“That year, although it was good [to win the NCAAs], it was a little disappointing that I didn’t get to finish my first Olympics. But, you know, being able to qualify for that was a good accomplishment for me.”

The following year, still not fully fit, he competed in the Moscow world champs, where he again was forced to withdraw on day one.

Medal success

Things began to look up in 2014. At the Commonwealth Games in Glasgow, and in his first full decathlon in two years, he finished third with 8070 points – another national record. Felix was just happy to get through it unscathed.

“It was really good, the fact that I hadn’t competed in a decathlon since 2012, and the fact that I was able to win a medal there and compete well.”

This season, he won another medal, this time silver at the PanAm Games in Toronto. His score of 8254 was yet another national record. The following month, in Beijing for the world championships, he improved that record again to 8302, finishing eighth overall.

“You always want to go and win and represent your country with pride. And then, the medal, it’s just like the icing on the cake.”

Kurt Felix PBs ()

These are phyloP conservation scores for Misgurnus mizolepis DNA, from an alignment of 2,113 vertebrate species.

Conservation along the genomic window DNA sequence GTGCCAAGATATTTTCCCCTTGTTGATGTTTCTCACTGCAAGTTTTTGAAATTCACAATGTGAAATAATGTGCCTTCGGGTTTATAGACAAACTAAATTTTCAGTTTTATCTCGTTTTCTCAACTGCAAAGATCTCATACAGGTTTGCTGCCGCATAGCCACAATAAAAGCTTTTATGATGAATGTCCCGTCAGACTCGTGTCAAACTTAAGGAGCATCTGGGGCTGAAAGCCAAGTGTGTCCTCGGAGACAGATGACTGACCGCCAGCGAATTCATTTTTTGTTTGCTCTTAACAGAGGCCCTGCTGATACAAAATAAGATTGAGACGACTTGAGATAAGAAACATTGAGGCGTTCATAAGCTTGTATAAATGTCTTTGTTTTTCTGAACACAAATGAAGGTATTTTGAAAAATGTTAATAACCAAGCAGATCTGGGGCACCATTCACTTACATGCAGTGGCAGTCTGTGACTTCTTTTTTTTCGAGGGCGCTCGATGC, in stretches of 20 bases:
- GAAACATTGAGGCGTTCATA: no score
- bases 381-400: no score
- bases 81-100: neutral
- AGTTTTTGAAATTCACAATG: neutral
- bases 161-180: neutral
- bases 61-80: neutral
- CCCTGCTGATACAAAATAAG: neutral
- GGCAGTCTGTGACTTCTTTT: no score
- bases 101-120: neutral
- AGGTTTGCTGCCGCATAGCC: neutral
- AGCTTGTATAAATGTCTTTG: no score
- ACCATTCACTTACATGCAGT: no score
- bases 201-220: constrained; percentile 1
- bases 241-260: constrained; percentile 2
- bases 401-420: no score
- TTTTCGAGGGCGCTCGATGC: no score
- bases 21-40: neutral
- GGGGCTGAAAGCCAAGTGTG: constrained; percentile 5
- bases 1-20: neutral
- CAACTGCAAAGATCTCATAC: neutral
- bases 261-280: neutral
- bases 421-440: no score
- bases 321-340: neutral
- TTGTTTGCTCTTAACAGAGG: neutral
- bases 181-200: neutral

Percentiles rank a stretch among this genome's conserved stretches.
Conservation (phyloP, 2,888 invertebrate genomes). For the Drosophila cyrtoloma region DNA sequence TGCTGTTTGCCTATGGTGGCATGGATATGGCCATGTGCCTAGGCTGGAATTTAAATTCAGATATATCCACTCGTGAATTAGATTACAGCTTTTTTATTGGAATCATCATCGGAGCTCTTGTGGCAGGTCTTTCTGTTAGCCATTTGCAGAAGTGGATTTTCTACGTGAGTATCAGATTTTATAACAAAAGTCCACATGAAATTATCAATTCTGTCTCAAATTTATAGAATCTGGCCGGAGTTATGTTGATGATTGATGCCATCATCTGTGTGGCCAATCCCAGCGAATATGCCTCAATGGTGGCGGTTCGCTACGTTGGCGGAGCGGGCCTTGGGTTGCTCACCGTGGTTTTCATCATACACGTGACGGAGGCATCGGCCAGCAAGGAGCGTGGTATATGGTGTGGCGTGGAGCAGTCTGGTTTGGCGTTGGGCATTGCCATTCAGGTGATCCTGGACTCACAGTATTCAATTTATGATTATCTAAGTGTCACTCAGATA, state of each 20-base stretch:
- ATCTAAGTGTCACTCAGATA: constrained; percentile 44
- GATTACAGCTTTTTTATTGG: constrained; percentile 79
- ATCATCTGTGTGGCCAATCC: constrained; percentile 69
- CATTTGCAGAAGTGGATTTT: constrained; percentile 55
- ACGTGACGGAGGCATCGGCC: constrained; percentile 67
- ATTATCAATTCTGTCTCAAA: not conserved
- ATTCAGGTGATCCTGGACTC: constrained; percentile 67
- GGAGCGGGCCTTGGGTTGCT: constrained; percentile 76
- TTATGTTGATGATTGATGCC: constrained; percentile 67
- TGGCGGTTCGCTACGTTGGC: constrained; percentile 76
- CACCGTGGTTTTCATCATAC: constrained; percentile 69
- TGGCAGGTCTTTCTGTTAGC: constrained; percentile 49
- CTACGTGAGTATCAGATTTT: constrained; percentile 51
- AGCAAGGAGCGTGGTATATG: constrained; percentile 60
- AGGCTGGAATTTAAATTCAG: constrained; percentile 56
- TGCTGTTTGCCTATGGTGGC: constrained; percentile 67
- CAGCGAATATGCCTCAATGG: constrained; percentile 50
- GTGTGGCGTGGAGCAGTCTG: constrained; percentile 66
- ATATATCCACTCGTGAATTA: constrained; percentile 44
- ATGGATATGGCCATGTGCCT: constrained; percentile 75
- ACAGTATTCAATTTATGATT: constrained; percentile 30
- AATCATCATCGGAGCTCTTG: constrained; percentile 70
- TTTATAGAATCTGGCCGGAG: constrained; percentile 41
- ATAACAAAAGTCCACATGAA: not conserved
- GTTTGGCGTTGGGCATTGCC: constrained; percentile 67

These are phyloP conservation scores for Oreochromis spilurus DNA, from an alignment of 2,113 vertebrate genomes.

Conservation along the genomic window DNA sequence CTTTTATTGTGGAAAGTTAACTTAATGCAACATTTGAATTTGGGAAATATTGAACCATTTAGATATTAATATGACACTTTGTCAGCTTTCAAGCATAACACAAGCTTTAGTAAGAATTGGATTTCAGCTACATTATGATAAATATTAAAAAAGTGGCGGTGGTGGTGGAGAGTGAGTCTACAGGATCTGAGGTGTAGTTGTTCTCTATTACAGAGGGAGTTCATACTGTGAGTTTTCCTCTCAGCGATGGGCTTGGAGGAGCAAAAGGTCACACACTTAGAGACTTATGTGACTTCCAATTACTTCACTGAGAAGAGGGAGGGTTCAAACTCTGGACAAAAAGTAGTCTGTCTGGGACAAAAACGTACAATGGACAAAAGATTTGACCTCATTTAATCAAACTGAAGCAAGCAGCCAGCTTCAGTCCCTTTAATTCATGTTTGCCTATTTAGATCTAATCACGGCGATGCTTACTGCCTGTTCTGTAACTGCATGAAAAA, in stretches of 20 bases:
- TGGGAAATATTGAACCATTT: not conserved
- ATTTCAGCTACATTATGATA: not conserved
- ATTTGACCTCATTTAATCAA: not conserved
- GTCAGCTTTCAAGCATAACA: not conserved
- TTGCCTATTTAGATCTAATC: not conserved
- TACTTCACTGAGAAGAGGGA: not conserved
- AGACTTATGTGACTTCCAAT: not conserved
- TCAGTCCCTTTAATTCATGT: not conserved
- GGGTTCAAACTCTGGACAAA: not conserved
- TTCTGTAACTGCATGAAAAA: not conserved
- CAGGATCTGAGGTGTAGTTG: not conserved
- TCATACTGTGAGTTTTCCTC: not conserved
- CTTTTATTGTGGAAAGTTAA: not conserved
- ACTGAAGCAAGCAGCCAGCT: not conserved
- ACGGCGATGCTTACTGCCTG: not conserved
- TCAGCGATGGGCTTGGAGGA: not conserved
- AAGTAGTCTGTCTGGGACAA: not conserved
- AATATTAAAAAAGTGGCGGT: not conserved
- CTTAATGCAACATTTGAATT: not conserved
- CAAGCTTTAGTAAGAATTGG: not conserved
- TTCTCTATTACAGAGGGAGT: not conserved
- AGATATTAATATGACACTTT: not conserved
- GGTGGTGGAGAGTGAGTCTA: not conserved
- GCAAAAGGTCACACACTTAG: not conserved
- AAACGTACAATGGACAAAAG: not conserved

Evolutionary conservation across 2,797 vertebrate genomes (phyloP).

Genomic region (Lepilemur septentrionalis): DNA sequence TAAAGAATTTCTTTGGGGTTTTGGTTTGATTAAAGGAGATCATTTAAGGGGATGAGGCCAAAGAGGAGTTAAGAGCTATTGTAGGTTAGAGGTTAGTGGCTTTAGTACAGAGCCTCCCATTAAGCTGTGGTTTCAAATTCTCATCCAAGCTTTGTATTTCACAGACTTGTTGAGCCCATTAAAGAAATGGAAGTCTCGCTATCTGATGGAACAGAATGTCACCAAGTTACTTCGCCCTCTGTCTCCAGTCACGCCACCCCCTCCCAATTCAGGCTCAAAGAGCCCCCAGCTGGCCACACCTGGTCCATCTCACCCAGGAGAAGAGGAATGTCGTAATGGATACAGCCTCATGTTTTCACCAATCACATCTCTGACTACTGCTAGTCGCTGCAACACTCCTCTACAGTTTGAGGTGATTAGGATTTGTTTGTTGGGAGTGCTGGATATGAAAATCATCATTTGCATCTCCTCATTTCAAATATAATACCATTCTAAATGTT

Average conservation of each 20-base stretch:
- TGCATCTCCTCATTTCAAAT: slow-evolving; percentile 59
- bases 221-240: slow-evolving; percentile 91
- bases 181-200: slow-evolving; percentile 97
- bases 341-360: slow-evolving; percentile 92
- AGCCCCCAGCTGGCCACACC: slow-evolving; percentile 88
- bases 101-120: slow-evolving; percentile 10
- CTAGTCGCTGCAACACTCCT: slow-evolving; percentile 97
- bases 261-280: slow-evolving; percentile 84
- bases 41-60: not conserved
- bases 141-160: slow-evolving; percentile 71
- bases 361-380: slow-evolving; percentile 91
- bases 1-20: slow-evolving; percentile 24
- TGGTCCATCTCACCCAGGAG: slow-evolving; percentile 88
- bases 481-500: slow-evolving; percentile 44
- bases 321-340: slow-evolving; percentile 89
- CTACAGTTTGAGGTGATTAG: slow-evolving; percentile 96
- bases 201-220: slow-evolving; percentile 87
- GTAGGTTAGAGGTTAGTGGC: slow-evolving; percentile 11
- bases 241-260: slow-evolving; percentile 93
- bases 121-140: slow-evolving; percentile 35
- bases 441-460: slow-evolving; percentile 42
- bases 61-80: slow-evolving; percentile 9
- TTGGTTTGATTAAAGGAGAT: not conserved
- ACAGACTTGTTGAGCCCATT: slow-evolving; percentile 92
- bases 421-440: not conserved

This season Felix improved his personal bests in seven out of the ten decathlon events. Nice!

Head for it

Felix studied psychology in college. He says that his understanding of how the mind works was beneficial as he made his new life in America.

“It helped me out building confidence,” he says. “It was a perfect marriage.”

Today he still calls on his psychological knowhow to stay calm in the heat of competition.

“I basically try to take pressure off myself. Being able to focus and make every event, every competition like my first, and try not to worry about what I did before.

“Where athletes tend to fail a lot is when you put pressure on yourself. Because they’re not performing at that point in the competition doesn’t mean the other events haven’t been good. So I just try to put myself in the right mental position.”

More where Kurt comes from

Felix is a rare example of a Grenadan multi-eventer on the senior circuit, but he says that there is the potential for the next generation to make it to the top.

“Definitely we have a lot of talent back home,” he says. “I think it’s an area, as a country, we can produce a lot of athletes. If you look back at the CARIFTA level, which is the junior level, the Caribbean have, for the heptathlon, a lot of guys winning medals from there. So you can see the depth that we have over the years in producing. But no-one ever really went on to do it on the bigger stage.”

There is one athlete in particular that Felix tells us to look out for.

“Actually my younger brother is doing the decathlon also. He’s 22. His name is Lyndon Victor and he's going to college in the US, at Texas A&M.”

For now, Felix senior is happy to play a role in helping younger athletes realise that the sport of athletics involves all manner of events.

“Definitely it’s my aim to pave the way so that other athletes can follow. I just try to be a positive role model.”